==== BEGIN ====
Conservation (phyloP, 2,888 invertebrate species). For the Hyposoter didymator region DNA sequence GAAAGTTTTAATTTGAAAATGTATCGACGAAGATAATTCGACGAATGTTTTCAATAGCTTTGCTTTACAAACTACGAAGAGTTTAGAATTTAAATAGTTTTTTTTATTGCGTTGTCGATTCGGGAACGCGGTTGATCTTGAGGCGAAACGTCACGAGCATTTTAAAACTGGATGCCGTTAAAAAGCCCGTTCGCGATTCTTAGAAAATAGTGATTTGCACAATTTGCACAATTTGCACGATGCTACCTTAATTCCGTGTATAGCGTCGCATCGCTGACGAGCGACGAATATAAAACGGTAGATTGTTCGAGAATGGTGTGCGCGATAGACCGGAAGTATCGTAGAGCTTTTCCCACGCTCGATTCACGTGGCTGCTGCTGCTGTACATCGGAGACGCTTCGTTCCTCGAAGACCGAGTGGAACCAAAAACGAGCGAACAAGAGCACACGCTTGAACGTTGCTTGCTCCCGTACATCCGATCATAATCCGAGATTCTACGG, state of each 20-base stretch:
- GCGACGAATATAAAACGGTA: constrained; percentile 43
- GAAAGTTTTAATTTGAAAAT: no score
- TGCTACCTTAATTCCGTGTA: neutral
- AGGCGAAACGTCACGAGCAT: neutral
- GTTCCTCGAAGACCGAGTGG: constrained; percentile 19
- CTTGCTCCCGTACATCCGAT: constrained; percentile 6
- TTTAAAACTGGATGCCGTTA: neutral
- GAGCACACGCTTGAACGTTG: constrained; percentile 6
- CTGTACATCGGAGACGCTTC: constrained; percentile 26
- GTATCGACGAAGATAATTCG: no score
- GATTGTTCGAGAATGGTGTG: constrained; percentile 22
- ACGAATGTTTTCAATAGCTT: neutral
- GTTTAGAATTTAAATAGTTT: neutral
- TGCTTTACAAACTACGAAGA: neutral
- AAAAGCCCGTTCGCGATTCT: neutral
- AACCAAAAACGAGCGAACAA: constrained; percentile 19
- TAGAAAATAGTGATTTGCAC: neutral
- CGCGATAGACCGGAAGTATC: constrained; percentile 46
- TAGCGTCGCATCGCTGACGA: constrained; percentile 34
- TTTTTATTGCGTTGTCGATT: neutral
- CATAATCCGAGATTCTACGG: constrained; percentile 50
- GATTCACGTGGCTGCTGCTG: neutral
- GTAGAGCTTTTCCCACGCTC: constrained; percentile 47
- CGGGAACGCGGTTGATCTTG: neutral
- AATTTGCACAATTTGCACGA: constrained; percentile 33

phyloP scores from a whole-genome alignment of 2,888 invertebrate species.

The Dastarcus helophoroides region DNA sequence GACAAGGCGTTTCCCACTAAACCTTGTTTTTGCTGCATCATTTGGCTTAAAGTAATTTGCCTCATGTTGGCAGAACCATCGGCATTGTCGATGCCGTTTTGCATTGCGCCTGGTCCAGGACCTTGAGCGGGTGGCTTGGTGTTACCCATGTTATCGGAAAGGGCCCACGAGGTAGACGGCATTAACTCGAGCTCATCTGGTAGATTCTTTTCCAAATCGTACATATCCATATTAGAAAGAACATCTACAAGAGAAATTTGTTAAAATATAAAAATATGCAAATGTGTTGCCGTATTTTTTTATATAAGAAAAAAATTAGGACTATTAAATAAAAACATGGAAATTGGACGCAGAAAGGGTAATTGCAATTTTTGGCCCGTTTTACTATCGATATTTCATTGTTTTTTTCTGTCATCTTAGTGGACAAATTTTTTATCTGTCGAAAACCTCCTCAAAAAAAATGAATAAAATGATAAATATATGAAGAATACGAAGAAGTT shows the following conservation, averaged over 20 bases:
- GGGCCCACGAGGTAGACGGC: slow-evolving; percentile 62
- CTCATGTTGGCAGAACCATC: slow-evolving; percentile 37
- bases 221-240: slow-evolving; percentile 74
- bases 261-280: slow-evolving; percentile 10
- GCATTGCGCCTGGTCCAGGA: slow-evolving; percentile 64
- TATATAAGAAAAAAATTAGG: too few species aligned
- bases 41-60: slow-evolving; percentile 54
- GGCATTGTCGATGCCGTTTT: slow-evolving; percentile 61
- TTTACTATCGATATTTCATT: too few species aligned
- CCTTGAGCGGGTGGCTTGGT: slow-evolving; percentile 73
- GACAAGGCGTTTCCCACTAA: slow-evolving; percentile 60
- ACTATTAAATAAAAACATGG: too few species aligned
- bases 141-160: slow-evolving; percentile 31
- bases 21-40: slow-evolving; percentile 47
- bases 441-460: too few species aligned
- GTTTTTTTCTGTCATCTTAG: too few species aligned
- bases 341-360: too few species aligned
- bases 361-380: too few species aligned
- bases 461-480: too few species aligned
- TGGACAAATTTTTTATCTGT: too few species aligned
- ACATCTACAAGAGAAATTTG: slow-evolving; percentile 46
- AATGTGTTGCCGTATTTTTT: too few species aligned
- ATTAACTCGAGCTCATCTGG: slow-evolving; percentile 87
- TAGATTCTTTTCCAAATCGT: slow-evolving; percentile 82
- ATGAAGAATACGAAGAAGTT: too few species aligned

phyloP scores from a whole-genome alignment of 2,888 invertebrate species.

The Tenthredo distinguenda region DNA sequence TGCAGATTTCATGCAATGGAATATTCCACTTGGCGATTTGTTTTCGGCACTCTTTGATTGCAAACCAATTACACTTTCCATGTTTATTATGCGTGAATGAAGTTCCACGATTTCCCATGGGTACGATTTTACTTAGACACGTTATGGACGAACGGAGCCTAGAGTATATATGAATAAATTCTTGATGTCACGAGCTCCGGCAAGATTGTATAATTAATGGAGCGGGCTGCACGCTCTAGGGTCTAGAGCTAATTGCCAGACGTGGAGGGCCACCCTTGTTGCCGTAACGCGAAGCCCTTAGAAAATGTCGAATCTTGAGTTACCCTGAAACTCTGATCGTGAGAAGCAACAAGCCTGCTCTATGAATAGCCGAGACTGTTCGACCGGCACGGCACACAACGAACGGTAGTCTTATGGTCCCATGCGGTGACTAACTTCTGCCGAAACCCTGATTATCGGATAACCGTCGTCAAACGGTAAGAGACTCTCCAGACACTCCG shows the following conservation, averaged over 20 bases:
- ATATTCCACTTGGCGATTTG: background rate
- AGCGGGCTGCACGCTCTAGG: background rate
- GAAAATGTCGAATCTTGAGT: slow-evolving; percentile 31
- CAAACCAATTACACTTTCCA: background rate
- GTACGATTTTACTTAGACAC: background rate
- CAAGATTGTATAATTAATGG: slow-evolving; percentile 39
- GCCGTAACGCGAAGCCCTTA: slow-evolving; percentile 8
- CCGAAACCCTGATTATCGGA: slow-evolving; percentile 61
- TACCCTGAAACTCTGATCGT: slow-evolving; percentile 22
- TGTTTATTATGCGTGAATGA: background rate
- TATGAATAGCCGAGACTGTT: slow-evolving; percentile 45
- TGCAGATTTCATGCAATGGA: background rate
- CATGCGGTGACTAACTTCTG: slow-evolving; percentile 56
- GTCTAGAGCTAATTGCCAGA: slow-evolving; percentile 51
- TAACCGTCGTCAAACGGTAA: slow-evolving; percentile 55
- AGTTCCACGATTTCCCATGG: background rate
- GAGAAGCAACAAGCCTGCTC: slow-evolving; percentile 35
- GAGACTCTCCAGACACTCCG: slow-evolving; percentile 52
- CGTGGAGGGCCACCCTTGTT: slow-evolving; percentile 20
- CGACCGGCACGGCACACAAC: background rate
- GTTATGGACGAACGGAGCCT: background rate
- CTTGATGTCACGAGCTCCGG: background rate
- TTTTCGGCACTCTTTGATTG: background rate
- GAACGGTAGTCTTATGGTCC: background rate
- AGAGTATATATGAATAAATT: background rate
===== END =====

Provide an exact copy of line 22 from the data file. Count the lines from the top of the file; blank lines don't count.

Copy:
- CATAATCCGAGATTCTACGG: constrained; percentile 50